Glenoid component fixation with an inferior tilt has been suggested to decrease scapular notching, but this remains controversial. We aimed here to evaluate the effect of glenoid component inferior tilt in reverse total shoulder arthroplasty (RSA) on micromotion and loss of fixation of the glenoid component by biomechanical testing.
Increased inferior reaming of the glenoid for inferiorly tilted implantation of the glenoid component will decrease glenoid bone stock and compromise the fixation of RSA.
Materials and methods
The micromotions of the glenoid components attached to 14 scapulae from fresh frozen cadavers were measured and compared between neutral and 10° inferior tilts in 0.7- and 1-body weight cyclic loading tests using digital-image analysis. The incidence of bone breakage or loss of fixation was assessed in the 1-body weight fatigue-loading test.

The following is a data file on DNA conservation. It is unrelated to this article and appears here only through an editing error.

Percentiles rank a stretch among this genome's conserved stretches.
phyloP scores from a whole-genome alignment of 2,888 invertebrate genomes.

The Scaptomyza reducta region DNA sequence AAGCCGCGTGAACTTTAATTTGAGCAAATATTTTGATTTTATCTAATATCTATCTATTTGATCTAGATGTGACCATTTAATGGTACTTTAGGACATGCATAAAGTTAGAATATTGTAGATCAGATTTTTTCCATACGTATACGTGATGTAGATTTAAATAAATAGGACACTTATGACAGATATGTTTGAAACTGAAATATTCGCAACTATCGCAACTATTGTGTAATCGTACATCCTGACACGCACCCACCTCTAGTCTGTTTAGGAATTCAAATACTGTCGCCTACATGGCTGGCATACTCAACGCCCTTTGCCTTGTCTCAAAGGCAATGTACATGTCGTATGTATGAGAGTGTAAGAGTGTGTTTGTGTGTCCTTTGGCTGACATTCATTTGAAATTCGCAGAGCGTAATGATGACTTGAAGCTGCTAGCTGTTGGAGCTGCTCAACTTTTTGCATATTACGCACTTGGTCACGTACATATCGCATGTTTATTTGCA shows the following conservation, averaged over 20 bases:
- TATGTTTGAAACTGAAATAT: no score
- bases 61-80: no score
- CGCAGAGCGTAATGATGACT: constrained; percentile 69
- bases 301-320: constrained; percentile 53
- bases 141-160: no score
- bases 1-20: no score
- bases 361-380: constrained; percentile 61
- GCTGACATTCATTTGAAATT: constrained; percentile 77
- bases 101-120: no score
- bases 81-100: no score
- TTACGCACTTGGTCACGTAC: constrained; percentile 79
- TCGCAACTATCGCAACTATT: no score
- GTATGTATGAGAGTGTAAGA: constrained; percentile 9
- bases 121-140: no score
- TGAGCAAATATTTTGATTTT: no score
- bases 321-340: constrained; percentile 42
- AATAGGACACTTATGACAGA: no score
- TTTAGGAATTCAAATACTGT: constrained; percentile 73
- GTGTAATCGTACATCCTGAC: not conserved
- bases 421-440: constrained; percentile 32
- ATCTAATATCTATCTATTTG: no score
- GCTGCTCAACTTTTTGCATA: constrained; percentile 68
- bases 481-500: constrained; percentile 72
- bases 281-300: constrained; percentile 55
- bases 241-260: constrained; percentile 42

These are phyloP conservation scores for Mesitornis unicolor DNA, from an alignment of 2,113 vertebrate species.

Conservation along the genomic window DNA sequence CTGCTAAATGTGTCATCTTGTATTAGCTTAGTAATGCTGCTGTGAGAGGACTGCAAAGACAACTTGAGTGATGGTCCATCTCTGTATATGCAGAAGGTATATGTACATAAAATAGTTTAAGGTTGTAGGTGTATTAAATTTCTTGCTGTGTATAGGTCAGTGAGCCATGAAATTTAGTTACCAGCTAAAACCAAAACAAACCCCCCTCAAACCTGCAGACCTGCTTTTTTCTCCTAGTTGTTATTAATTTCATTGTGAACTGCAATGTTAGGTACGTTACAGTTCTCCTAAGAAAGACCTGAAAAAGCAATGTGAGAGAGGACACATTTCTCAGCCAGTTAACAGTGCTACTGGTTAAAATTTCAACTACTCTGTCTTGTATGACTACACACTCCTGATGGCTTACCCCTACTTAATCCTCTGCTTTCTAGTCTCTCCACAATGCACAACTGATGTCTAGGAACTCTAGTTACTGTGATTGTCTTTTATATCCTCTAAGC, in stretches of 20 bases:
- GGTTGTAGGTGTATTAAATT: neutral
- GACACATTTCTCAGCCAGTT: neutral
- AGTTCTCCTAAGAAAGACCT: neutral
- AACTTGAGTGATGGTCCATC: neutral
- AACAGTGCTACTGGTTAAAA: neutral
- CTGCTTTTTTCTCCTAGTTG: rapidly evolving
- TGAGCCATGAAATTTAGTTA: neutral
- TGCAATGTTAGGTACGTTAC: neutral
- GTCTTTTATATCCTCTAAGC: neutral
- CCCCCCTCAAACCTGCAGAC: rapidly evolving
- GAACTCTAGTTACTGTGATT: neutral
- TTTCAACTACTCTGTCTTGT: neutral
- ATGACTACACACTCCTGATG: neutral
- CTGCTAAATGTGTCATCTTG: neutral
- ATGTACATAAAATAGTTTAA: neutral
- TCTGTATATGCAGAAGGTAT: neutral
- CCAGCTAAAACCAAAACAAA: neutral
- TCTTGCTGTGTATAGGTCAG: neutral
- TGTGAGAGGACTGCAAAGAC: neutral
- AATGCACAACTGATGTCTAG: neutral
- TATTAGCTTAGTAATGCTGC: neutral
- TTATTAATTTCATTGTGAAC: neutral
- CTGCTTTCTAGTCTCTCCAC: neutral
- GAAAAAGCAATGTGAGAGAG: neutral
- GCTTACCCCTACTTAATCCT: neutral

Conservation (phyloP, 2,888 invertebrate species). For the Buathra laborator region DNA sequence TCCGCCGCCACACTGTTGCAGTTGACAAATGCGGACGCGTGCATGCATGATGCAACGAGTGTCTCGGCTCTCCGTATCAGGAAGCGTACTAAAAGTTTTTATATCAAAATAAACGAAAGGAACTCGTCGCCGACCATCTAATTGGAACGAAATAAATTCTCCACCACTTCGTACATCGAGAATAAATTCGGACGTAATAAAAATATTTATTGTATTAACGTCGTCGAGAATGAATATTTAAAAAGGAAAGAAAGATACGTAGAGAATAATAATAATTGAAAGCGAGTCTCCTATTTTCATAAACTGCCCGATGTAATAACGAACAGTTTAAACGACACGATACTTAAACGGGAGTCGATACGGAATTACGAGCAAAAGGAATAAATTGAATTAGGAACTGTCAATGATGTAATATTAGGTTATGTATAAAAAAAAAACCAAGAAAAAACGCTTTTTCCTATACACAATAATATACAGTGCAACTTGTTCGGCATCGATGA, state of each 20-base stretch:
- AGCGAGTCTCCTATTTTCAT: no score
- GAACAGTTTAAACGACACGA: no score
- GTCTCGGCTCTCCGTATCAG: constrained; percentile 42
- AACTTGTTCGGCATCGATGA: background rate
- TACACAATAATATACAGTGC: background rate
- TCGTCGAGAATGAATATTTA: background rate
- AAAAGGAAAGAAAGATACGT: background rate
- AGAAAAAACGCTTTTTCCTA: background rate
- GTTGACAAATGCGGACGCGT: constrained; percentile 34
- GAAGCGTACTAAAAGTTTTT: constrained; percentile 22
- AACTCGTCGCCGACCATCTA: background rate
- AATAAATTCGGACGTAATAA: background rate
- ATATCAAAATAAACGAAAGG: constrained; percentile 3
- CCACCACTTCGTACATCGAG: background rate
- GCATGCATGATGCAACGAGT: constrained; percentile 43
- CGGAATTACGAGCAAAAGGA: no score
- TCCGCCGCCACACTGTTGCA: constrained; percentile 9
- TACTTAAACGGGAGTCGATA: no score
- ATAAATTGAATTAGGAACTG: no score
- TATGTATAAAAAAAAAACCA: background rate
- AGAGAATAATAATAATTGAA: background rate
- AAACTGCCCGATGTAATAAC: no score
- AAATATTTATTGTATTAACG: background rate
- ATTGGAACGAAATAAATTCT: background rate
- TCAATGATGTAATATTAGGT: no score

Micromotion was higher with a 10° inferior tilt than with a neutral tilt during both the 0.7-body weight (36±11μm vs. 22±5μm; P=0.028) and 1-body weight (44±16μm vs. 28±9μm; P=0.045) cyclic loading. The incidence of bone breakage or loss of fixation was 17% and 60% with a neutral and 10° inferior tilt, respectively.
Glenoid component inferior tilt fixation in RSA may reduce primary stability and increase mechanical failure of the glenoid component, thereby reducing longevity of the prosthesis. Accordingly, we recommend careful placement of the glenoid component when an inferior tilt is used.
Level of evidence
Level III, Basic Science Study.Le texte complet de cet article est disponible en PDF.
Keywords : Reverse total shoulder arthroplast, Glenoid component, Inferior tilt, Micromotion, Primary stability